My favorite photo of the day is probably this one, which I took of Fam after the race:

Fam tweeted "Won the Runway 5k this morning in painfully cold weather. They gave me this plane as the award ;)"

All in all a great race; I'd highly recommend it!

Below is my Garmin record of the race:

Friday, October 25, 2013

Race Preview: The Runway 5K

I've signed up for a couple 5K races in the next few weeks in an attempt to set a new 5K PR. My current PR is 18:03, set last year at the Big South 5K. My GPS measured that course a little short, so this year I've signed up for races that should give me an "honest" record. First up is the Runway 5K, a very popular race in Charlotte because it actually happens at the Charlotte Douglas Airport. You run on a taxiway while jumbo jets take off and land only a short distance away.

The course is known to be flat and fast, but maybe just a little long. Here's the MapMyRun map of the race that a friend of mine made from last year's event:

As you can see, it's not perfectly flat. It's also about 3.17 miles, or just over the standard 5K distance of 3.1 miles. But the hills on the course play to my strengths, with a slight uphill near the start and a downhill finish.

To hit an 18:03 requires a 5:48 pace on a perfectly-accurate course. So just to be sure, I'm going to shoot for a 5:40 pace. If the course is true-to-length that would give me about a 17:30 overall time, and if it's 3.17 miles long, I should still finish just under 18 minutes at 17:58. That is, assuming I can maintain that pace for the whole race!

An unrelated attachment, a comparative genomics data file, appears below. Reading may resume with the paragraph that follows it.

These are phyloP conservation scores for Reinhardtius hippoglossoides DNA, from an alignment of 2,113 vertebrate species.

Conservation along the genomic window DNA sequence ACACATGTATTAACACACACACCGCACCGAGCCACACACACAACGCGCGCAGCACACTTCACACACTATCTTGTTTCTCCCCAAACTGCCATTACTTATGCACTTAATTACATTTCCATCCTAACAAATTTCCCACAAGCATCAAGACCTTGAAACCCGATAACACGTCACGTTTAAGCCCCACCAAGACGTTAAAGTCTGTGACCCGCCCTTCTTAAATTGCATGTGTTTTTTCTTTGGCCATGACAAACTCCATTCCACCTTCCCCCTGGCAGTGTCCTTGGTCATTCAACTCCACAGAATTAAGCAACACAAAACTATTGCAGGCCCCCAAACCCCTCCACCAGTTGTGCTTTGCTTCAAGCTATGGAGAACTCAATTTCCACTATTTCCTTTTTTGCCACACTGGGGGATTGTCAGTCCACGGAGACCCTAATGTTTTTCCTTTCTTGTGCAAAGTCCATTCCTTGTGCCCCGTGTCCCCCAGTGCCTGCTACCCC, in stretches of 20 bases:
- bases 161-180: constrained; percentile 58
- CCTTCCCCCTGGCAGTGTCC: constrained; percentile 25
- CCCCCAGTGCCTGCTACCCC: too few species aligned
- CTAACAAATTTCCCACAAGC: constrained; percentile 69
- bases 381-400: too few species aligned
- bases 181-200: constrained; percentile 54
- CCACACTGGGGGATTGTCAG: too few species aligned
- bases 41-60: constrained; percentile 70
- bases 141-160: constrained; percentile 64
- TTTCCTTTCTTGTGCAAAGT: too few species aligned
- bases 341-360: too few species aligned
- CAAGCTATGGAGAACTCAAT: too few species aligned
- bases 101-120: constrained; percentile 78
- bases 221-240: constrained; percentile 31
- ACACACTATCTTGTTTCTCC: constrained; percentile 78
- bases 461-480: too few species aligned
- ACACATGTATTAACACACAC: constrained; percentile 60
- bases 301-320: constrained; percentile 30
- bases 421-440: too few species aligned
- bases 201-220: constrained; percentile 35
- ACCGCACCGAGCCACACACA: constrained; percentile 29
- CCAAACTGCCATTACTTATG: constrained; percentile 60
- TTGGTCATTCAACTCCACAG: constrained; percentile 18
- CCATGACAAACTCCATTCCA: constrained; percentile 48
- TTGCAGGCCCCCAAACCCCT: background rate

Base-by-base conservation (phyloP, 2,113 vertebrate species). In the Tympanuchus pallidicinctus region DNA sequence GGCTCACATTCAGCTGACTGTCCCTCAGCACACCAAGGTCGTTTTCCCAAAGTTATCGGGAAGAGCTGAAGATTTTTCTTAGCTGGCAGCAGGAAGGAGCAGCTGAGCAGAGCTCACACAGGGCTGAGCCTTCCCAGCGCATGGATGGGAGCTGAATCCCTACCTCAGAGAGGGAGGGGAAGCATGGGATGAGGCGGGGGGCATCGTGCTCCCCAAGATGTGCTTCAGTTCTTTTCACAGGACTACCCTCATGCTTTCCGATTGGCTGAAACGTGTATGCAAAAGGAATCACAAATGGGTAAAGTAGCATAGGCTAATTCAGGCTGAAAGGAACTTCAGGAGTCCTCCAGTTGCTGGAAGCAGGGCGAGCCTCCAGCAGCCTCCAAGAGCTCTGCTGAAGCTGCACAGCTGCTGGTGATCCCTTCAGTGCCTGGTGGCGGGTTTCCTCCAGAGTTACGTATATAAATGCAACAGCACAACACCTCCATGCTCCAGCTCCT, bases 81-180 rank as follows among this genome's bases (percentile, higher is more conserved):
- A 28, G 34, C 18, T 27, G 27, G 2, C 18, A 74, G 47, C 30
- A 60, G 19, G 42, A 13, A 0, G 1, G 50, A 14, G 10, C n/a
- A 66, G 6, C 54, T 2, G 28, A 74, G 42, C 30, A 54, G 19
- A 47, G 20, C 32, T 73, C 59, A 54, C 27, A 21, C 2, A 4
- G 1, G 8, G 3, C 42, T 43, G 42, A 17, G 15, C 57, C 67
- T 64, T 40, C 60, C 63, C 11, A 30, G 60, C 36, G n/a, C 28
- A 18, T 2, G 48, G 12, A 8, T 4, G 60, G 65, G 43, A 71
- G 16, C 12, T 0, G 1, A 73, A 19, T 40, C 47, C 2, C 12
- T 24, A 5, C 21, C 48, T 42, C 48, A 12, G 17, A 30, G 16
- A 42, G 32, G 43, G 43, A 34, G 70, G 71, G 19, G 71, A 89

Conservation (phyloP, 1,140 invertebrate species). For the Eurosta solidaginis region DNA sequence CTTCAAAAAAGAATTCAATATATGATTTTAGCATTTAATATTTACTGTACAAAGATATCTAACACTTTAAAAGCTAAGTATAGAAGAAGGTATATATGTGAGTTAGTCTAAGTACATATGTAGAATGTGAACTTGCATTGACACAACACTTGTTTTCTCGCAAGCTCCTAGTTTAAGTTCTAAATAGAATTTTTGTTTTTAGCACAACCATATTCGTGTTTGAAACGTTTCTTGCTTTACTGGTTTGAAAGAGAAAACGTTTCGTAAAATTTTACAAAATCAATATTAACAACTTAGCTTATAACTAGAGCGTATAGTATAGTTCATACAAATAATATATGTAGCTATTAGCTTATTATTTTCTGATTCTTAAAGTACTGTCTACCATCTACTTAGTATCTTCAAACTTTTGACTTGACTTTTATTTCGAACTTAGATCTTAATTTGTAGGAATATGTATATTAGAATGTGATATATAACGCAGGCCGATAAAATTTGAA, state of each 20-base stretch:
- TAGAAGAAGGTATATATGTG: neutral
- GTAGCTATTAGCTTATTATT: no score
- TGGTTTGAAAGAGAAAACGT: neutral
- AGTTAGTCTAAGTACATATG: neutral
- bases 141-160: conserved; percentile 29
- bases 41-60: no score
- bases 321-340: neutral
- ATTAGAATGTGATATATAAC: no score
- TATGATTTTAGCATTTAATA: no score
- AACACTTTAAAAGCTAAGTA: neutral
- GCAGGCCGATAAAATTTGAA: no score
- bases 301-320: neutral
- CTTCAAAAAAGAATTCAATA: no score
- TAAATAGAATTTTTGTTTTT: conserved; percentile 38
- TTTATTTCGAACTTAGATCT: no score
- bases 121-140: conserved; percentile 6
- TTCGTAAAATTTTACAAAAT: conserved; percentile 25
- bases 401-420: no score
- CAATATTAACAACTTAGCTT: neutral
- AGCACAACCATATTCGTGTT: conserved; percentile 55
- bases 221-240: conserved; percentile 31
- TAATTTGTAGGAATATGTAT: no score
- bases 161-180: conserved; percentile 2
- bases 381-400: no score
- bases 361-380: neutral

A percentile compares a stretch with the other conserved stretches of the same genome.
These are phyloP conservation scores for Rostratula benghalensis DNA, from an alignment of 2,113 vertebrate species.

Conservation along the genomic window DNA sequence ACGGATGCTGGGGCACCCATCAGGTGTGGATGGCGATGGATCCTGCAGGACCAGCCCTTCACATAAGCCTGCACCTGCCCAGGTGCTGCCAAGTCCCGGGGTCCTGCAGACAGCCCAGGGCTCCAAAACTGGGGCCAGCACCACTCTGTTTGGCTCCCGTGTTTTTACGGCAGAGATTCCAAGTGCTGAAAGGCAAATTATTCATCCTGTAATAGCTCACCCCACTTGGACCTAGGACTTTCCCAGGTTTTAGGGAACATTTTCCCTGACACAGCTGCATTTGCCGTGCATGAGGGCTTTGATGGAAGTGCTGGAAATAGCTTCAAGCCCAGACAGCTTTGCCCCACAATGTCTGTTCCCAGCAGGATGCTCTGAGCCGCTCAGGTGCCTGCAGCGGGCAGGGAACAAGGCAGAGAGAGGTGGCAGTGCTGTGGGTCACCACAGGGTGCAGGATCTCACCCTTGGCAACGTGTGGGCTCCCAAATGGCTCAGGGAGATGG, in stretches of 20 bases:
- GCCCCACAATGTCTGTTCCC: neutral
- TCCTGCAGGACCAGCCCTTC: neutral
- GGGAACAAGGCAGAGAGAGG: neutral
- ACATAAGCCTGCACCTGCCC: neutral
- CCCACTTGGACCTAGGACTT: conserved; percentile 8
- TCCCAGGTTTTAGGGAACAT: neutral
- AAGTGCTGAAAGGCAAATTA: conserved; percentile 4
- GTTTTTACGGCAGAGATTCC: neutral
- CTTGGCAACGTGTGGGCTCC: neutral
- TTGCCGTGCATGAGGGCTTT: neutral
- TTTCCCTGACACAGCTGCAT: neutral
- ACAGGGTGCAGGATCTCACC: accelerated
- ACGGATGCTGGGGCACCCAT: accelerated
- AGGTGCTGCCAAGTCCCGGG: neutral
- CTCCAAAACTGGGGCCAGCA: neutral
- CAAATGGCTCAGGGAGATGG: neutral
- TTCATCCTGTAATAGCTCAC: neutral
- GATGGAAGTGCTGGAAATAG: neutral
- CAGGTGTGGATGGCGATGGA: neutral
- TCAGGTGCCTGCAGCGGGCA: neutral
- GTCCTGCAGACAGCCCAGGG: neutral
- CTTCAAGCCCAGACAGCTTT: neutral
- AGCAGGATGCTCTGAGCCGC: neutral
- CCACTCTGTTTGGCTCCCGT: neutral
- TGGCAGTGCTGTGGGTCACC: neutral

My biggest worry for tomorrow will be the weather. It is currently forecast to be around 35 degrees at race time, which is a touch cooler than I'd like it—but it's an improvement from earlier in the week when the overnight low was predicted to be as cool as 27! Right now the forecast calls for very low winds, just 2 mph, which also bodes well.

When the weather was slated to be cooler I was actually considering wearing tights for the race, something I've never done for a 5K, but now that the temps are above freezing I think I will be wearing a more standard racing outfit. I still think I will wear a short-sleeved compression shirt and gloves rather than a singlet.

The toughest part of the race will almost certainly be the middle mile, a long, straight, flat haul on a taxiway that will probably feel like it never ends. If I can sustain my pace for that section, I feel like I'll be able to hang on for that downhill finish.

I had a pretty good workout on Wednesday that also bodes well -- a 4-mile tempo run that I completed at an average 6:17 pace. Although I was extremely tired after an uphill third mile, I was able to recover quickly and finish strong. At the Runway 5K, with a flat-to-downhill finish, along with the adrenaline of race day, I think a faster pace is definitely within reach.

Details of Wednesday's workout are below.

Sunday, October 6, 2013

Quick Recap: The Uptown Throwdown

So, this weekend I was supposed to be pacing my friend Val Wrenholt at the Grindstone 100 mile endurance race. But thanks to some grandstanding congresscritters, the Forest Service informed the race directors that the race would have to be suspended.

Initiate plan B: The Uptown Throwdown relay in Charlotte, NC. This is a 12-hour relay race in the heart of Charlotte. I signed up on Thursday and joined Team Circuit -- four of us would be alternating 4-mile legs, and I hoped to do about 20 miles.